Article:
Twain’s manufactured but curiously theological thoughts on Shakespeare

Friends have urged me to read Mark Twain’s nonfiction for years, but it was only after happening upon his thoughts about the human race that I decided to follow their advice. Much of what he wrote is available online. And while it’s a rare writer who can compel me to focus on a computer screen for more than a few pages, Twain’s vigorous, sardonic prose captures my attention so fully that whole chapters fly by before I remember that I’m staring at pixels rather than holding a book in my hands. When I get ready to leave work, I print out pages.

Is Shakespeare Dead? recalls the steamboat pilot who forever colored Twain’s perspective on the Bard by reading from the plays, “not just casually, but by the hour, when it was his watch, and I was steering.”

He certainly was a good reader, and splendidly thrilling and stormy and tragic, but it was a damage to me, because I have never since been able to read Shakespeare in a calm and sane way. I cannot rid it of his explosive interlardings, they break in everywhere with their irrelevant “What in hell are you up to NOW! pull her down! more! MORE! — there now, steady as you go,” and the other disorganizing interruptions that were always leaping from his mouth. When I read Shakespeare now, I can hear them as plainly as I did in that long-departed time — fifty-one years ago. I never regarded Ealer’s readings as educational. Indeed they were a detriment to me.

His contributions to the text seldom improved it, but barring that detail he was a good reader, I can say that much for him. He did not use the book, and did not need to; he knew his Shakespeare as well as Euclid ever knew his multiplication table.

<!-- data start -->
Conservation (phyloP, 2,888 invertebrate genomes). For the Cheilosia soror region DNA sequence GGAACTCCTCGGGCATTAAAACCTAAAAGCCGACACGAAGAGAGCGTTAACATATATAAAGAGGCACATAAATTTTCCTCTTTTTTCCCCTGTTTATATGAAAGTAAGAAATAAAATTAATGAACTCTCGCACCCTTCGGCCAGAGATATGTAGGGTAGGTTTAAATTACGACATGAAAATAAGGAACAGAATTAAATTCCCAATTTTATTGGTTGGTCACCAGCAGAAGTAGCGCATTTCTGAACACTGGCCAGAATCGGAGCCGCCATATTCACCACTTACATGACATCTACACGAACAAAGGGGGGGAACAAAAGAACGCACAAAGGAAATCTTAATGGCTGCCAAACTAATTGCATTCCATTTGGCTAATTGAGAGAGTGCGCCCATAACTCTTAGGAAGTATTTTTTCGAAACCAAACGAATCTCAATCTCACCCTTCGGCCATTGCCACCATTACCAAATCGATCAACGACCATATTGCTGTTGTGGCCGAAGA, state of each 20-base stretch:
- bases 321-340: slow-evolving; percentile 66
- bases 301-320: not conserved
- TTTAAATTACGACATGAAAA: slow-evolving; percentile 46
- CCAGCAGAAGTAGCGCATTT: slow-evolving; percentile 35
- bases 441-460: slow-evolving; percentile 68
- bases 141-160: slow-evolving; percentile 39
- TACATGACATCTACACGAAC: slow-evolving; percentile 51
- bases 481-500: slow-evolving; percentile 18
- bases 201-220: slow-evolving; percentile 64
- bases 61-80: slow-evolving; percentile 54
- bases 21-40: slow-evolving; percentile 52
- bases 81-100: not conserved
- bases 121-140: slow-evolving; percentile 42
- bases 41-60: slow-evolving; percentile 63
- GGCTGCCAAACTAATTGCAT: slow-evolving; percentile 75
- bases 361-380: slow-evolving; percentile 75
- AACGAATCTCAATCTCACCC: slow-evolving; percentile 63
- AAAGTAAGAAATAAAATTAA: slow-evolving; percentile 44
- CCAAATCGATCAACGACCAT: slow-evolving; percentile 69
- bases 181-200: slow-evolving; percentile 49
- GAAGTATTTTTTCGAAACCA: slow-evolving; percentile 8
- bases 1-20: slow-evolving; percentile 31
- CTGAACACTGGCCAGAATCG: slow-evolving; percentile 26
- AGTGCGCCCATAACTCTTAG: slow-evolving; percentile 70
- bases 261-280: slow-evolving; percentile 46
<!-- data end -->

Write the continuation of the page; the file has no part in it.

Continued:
Did he have something to say — this Shakespeare-adoring Mississippi pilot — anent Delia Bacon’s book? Yes. And he said it; said it all the time, for months — in the morning watch, the middle watch, the dog watch; and probably kept it going in his sleep.

More hilarious still is Twain’s recollection of the pilot’s need to debate, all the way up and down the river, the who-wrote-Shakespeare? question, and of Twain’s switching positions to please him.

A brighter person would have seen what the trouble was, earlier than I did, perhaps, but I saw it early enough for all practical purposes. You see, he was of an argumentative disposition. Therefore it took him but a little time to get tired of arguing with a person who agreed with everything he said and consequently never furnished him a provocative to flare up and show what he could do when it came to clear, cold, hard, rose-cut, hundred- faceted, diamond-flashing reasoning. That was his name for it….

Then the thing happened which has happened to more persons than to me when principle and personal interest found themselves in opposition to each other and a choice had to be made: I let principle go, and went over to the other side.

Not the entire way, but far enough to answer the requirements of the case. That is to say, I took this attitude, to wit: I only BELIEVED Bacon wrote Shakespeare, whereas I KNEW Shakespeare didn’t. Ealer was satisfied with that, and the war broke loose. Study, practice, experience in handling my end of the matter presently enabled me to take my new position almost seriously; a little bit later, utterly seriously; a little later still, lovingly, gratefully, devotedly; finally: fiercely, rabidly, uncompromisingly. After that, I was welded to my faith, I was theoretically ready to die for it, and I looked down with compassion not unmixed with scorn, upon everybody else’s faith that didn’t tally with mine. That faith, imposed upon me by self-interest in that ancient day, remains my faith to-day, and in it I find comfort, solace, peace, and never-failing joy. You see how curiously theological it is.


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